Rare Disease Day is all about support. The mission is to reach the millions of people around the world who are living with rare diseases and let them know they’re not alone. It also helps to connect the millions of people who act as caregivers and supporters for those with rare diseases so they, too, can share ideas and encouragement. The overall goal is simple: raise awareness about the global health challenges that rare diseases cause, and harness everyone’s positive creative energy to help find ways to make a difference.
Each year, people with idiopathic pulmonary fibrosis (IPF)—and their families and friends—use Rare Disease Day as a platform to take action. (Learn about IPF.) It’s a great way to get the word out about the disease and the need for more research. Rare Disease Day is held on the last day of February every year.
What Makes a Disease Rare?
In the US, any disease that affects fewer than 200,000 people is considered a rare or orphan disease, according to the Orphan Drug Act of 1983. There are nearly 7,000 diseases that meet this definition, and almost 1 in 10 Americans is affected by one of them—nearly 30 million people in total. IPF is one such disease. People with rare diseases, including those with IPF, often have difficulty getting a proper diagnosis. (Learn how IPF is diagnosed.) They may also have trouble finding information, getting treatment for their condition—if there’s even one available—and getting the support they need. This is why it is so important to raise awareness about these kinds of conditions.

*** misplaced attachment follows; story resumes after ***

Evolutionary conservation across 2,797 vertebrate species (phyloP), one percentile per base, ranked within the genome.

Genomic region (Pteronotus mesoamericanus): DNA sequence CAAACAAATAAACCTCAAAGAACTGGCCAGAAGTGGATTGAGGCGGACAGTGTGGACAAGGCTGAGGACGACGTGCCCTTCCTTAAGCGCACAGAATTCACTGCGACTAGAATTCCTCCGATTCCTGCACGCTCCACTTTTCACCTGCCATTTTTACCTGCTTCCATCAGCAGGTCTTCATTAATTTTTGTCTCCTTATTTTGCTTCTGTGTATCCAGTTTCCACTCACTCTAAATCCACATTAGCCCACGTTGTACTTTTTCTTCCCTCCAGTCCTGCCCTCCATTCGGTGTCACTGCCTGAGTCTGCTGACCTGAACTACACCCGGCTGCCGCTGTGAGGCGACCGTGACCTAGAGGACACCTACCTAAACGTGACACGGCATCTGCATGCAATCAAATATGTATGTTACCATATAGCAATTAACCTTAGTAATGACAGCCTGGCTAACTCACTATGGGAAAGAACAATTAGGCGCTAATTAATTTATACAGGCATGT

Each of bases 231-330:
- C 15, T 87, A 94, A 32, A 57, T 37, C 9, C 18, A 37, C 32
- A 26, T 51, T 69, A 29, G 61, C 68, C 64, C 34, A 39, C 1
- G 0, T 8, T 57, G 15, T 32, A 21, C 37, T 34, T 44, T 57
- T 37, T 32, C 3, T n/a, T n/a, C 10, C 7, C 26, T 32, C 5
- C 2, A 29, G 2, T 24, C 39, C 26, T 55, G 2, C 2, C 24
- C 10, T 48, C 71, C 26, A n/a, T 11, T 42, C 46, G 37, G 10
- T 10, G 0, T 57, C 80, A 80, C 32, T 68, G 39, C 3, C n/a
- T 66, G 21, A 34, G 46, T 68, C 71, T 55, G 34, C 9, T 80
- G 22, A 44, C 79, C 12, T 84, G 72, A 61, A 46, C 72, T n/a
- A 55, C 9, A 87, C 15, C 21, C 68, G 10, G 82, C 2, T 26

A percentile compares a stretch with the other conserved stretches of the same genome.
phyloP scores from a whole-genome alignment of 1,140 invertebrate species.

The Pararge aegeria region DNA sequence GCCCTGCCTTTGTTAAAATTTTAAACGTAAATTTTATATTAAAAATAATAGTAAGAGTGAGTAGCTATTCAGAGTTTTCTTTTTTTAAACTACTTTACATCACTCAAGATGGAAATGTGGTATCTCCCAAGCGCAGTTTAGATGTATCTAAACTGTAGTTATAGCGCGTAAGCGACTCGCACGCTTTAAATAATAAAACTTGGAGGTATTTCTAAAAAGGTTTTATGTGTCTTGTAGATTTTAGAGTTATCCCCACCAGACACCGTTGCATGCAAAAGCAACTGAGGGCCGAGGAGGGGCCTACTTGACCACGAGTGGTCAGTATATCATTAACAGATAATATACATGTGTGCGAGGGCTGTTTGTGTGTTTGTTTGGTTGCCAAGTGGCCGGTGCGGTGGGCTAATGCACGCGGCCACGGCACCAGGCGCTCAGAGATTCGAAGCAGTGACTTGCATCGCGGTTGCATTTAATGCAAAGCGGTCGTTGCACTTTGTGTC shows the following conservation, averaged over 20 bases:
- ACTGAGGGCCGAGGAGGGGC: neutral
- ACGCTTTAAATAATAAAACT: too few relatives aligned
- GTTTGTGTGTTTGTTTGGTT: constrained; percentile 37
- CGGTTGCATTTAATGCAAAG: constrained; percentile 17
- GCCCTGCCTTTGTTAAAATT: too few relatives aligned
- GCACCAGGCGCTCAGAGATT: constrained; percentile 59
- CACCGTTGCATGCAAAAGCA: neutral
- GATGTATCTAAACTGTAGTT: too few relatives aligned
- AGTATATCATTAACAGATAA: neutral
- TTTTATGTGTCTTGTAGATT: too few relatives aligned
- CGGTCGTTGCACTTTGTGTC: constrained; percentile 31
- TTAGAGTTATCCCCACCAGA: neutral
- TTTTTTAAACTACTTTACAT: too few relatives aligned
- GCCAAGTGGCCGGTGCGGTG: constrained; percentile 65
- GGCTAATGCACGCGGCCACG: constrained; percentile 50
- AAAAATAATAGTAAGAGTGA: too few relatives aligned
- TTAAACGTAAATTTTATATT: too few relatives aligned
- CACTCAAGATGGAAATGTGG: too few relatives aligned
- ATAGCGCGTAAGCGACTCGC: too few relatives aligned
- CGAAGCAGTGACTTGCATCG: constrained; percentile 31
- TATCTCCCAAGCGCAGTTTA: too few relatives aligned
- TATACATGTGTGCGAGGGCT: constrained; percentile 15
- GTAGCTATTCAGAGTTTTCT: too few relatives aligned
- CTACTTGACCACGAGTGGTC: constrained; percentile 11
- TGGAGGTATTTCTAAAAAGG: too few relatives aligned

How You Can Get Involved
Rare Disease Day is co-sponsored by the National Organization for Rare Disorders (NORD) and Rare Disease Europe (EURORDIS). These 2 organizations are dedicated to supporting people facing rare diseases around the world. Rare Disease Day was created to promote grassroots efforts to support patients and the people who care for them. There are many ways for individuals, organizations, and companies to participate, and the organizers encourage everyone who is interested to take part in any way they can—either through online activities or in-person events.
To learn more about the history of Rare Disease Day, and ways you can get involved, visit the official website.